If you ever wondered…

These days  it’s not enough for art  to just sit around looking pretty. To be noticed in a world exploding with new  digital stimuli vying for our attention ever minute, art has to grab you by the short and curlies in order to gain a precious nano second’s attention. An exhibition that delivers just that and more, is the Wonder exhibit at the Smithsonian’s newly renovated Renwick Gallery in Washington DC.

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Tara Donovan’s monumental towers created from styrene index cards

The exhibition perfectly conveys the textbook definition of its title, Wonder: a feeling of surprise mingled with admiration, caused by something beautiful, unexpected, unfamiliar, or inexplicable. Each of the jaw-dropping, logic-defying, inspirational installations has one wondering a) how on earth the artists thought up and actually produced these creations and b) what on earth will artists think up next?

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Gabriel Dawe’s Plexus, recreates a stunning rainbow out of woven thread, wood, hooks and steel

My favorite installation was Patrick Dougherty’s Shindig, an installation made entirely out of willow saplings. The large gallery space was tansformed into a wondrous world of fantasy where for a fleeting instance, one could forget one’s human origins and imagine an alternate existence nestled in a natural world of inexpressible beauty.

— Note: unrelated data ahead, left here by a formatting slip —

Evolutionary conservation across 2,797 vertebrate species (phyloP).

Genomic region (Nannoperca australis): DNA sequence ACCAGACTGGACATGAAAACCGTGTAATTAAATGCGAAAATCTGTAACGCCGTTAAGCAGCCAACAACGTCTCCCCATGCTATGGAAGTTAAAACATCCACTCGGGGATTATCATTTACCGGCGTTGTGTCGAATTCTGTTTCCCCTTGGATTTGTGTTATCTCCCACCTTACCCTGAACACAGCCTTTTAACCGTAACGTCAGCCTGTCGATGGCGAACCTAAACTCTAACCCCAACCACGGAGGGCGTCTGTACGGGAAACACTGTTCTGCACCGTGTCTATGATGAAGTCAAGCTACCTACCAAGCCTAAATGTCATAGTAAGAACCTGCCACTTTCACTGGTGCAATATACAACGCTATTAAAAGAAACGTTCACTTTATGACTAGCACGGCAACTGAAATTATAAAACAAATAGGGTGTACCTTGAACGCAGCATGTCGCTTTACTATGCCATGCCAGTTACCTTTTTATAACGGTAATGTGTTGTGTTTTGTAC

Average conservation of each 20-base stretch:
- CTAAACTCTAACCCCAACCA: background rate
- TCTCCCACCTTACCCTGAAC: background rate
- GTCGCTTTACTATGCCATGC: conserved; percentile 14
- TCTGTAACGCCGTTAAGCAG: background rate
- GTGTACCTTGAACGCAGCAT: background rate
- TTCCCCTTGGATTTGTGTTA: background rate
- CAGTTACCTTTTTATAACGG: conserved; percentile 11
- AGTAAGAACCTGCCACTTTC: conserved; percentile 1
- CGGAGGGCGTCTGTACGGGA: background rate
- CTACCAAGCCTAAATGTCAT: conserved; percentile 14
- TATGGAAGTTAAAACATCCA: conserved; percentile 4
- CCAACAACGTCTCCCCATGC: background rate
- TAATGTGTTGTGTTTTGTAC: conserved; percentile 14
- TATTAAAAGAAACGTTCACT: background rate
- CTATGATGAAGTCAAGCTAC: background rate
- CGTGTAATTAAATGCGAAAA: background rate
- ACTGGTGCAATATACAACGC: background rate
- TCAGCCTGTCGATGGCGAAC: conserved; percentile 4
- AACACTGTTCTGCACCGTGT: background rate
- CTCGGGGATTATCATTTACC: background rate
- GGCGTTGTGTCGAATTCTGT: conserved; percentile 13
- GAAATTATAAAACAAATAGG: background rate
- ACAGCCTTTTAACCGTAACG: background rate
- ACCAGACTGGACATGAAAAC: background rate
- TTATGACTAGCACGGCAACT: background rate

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I am awed and diminished by the scale and intricacy of Dougherty’s masterful creation
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Wonder is the perfect art experience for all ages

Another dazzling spectacle was the room decorated by artist Jennifer Angus. But like all the works in this exhibition, the intricate design patterns on the walls are not what they seem at first glance….

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On closer inspection the wallpaper is made of thousands of bugs!!!!

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What all the works in this exhibition have in common is the immersive, experiential  and multi sensory adventure that they offer museum visitors. This is the new wave, the new frontier in art and the museum goes a step further by embracing our ubiquitous image sharing culture…